After weeks of trading barbs through a barrage of television ads, the candidates in Minnesota’s Second Congressional District will finally face off in person on Friday, in the first of three scheduled debates — or joint appearances — before Election Day.

Democrat Angie Craig, a former St. Jude Medical executive, and Republican Jason Lewis, a former talk-radio host, are the leading candidates in one of the nation’s most-watched congressional races. Democrats in the swing district, which includes the south metro communities of Eagan and Burnsville, among others, and stretches to Northfield and along the Mississippi River to Red Wing, are aiming to flip the seat that Republican Rep. John Kline has held since 2003.

Friday’s event will be relatively brief: a 20-minute joint appearance on Twin Cities PBS public affairs show “Almanac,” airing at 7 p.m. Craig and Lewis, along with Independence Party candidate Paula Overby, will participate in a conversation with the show’s hosts. The candidates have agreed to two other upcoming debates: one on Minnesota Public Radio at 11 a.m. on Oct. 20, and a second on KSTP at 6 p.m. on Oct. 30.

In recent weeks, Lewis’ campaign has made an issue of the debates themselves, sending out news releases noting that Craig had turned down offers to appear at several events, including debates hosted by the Shakopee Chamber of Commerce and Dakota County Regional Chamber of Commerce. In a news release, the campaign called the move “insulting” to “our business community leaders and job creators who deserve to hear directly from the candidates.”

Overby, the third-party candidate, has also voiced frustration about both Craig and Lewis pulling out of events like a League of Women Voters forum in Northfield and an agriculture forum at Farmfest this summer.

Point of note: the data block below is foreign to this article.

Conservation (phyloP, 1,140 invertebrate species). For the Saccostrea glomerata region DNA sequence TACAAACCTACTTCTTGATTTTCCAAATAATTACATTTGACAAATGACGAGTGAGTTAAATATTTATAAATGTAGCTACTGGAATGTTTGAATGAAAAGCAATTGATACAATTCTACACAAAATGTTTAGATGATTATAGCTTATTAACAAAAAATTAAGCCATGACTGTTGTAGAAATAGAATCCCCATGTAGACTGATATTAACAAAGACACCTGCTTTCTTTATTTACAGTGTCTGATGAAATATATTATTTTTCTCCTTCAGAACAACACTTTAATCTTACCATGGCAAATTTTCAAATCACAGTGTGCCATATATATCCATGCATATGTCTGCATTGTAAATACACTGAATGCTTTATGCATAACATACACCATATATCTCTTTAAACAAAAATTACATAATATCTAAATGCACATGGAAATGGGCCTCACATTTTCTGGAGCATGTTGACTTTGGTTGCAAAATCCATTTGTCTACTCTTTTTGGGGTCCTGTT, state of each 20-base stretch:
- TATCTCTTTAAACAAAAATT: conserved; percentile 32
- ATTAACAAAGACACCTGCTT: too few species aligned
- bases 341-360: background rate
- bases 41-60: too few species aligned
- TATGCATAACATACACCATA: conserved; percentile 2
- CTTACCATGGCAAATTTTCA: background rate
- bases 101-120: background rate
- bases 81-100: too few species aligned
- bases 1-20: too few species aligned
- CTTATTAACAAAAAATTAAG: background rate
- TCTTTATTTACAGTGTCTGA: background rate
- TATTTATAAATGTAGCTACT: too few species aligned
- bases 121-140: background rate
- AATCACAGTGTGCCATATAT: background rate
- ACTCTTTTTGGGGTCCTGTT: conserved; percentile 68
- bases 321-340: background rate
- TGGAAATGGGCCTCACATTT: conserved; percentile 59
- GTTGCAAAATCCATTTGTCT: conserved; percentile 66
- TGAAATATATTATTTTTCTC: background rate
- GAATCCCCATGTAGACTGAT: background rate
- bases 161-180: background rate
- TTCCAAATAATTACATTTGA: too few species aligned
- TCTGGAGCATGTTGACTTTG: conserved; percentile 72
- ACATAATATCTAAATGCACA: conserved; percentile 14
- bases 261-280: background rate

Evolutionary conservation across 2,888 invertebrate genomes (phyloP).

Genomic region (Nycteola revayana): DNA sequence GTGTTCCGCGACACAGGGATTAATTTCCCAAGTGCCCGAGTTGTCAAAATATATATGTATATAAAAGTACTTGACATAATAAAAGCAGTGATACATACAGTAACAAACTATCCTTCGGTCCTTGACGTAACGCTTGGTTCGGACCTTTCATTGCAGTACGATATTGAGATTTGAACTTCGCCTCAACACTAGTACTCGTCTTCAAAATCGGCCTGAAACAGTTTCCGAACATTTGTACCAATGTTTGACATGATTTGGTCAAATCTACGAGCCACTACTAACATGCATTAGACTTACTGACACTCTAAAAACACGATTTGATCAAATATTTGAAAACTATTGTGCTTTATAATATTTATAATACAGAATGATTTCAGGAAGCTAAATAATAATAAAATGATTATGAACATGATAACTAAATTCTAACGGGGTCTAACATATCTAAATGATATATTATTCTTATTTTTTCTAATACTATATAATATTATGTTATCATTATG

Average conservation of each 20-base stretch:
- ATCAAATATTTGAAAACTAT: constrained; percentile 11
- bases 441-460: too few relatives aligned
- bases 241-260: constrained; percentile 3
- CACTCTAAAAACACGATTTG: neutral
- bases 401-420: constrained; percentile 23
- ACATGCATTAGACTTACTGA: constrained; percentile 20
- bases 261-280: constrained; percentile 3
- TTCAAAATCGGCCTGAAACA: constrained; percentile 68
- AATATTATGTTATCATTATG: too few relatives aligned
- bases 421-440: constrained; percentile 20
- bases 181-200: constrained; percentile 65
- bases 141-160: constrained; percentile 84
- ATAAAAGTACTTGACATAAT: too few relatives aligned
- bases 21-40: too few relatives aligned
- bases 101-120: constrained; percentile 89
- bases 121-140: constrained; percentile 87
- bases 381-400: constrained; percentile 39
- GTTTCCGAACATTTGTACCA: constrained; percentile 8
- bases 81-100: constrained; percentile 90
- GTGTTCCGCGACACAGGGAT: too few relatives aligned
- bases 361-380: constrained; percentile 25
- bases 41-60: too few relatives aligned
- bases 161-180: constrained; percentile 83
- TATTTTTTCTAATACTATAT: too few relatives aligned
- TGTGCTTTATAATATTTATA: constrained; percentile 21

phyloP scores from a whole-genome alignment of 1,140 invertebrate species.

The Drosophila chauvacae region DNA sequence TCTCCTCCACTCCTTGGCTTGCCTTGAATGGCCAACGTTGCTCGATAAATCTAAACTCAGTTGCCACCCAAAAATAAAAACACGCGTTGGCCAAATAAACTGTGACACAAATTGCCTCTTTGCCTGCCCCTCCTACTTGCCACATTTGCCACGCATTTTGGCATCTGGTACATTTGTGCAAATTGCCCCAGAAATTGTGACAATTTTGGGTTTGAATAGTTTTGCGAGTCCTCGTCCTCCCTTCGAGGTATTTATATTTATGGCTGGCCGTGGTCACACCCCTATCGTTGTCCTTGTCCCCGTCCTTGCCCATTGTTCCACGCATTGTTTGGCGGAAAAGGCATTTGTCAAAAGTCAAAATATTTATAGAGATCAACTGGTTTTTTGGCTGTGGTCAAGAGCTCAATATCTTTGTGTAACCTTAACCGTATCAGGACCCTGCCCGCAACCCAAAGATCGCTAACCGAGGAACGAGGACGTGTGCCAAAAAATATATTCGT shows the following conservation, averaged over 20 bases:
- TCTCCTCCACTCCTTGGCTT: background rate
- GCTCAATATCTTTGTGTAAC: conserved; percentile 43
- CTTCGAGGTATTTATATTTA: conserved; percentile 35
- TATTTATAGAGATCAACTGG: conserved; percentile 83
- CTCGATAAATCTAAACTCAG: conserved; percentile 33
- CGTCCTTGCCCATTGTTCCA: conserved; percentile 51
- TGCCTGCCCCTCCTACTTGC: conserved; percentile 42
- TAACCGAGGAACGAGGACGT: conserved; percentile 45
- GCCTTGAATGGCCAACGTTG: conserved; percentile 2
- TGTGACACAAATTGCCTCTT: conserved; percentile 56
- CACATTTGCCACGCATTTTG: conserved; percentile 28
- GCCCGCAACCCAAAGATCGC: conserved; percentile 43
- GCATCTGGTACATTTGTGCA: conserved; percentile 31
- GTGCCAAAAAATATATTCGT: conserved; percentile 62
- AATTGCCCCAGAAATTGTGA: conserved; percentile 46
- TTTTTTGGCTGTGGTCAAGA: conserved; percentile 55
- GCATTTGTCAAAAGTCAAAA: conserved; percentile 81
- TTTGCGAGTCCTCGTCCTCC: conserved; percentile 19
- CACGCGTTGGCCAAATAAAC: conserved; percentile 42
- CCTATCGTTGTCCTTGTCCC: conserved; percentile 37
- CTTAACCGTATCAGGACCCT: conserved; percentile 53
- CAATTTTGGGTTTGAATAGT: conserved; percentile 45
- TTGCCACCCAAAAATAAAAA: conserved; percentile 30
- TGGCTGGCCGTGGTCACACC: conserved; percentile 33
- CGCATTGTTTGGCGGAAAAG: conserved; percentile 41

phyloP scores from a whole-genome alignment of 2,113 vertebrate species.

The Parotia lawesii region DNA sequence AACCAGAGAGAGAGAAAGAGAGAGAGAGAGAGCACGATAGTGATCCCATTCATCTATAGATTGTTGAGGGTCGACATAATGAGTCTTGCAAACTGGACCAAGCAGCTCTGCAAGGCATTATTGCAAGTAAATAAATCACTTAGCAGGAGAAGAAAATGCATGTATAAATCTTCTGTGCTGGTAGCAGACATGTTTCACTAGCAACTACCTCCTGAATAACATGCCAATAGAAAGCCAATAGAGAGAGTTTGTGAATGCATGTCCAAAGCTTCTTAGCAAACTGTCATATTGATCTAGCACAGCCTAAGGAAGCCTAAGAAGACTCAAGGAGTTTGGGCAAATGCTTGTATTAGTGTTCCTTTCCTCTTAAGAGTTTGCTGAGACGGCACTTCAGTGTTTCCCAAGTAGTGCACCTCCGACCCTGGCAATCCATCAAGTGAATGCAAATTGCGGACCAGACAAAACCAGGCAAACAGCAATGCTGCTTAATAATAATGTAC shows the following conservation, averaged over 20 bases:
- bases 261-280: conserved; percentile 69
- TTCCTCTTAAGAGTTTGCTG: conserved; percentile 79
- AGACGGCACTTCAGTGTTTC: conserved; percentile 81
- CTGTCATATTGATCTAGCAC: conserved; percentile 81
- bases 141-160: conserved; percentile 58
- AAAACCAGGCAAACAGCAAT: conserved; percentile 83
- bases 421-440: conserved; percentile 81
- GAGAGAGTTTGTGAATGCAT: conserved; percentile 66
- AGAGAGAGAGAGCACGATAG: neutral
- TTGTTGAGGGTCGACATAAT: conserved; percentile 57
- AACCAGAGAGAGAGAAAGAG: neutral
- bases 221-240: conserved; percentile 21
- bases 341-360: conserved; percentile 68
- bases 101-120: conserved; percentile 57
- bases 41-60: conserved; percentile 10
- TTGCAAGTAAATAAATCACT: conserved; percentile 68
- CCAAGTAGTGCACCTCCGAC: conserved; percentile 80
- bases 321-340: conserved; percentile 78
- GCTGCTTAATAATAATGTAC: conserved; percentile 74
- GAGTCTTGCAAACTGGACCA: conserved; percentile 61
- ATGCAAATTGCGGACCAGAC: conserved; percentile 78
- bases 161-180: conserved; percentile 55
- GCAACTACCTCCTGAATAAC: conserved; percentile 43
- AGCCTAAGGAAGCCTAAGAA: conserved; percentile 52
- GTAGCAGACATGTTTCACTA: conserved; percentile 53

Craig’s campaign, meanwhile, attacked Lewis’ campaign schedule, suggesting that while Craig’s campaign had held a dozen events open to the public and the media since August, Lewis’ campaign had participated in only a handful.

“Instead of reaching out to and engaging stakeholders, he’s opted to talk into a microphone by himself for a YouTube video or cut hasty press releases,” the campaign said.

Both campaigns have also focused increasing attention to tying their opponents to their party’s presidential candidate. Following the recent release of a video that captured GOP presidential candidate Donald Trump using coarse terms to describe how he had groped women, Craig’s campaign called on Lewis to renounce his support for Trump.

Lewis responded to the controversy with a tweet: “As the father of two daughters and husband to Leigh, Donald Trump’s comments were clearly wrong, vile and indefensible.” He has not indicated that he will drop his support for Trump.

In the past few weeks of the campaign, both major party candidates are trying to dominate the airwaves, as ads from both the campaigns and outside groups continue to pop up on cable and broadcast TV. A Democratic Congressional Campaign Committee ad released last week highlights Lewis’ on-air comments about women and other groups, while a National Republican Congressional Committee spot spotlights Craig’s support for the Affordable Care Act.

With less than a month to go, Craig has held a substantial advantage in fundraising. As of July, when the latest finance reports were due, Craig’s campaign had more than $1.7 million in the bank, compared to Lewis’ $107,000.

The Craig campaign said recently that it had raised nearly $918,000 between July and the end of September, and ended the third quarter with more than $900,000 on hand. A spokesman for Lewis said his campaign would not be releasing third-quarter fund­raising numbers until the federal filing deadline.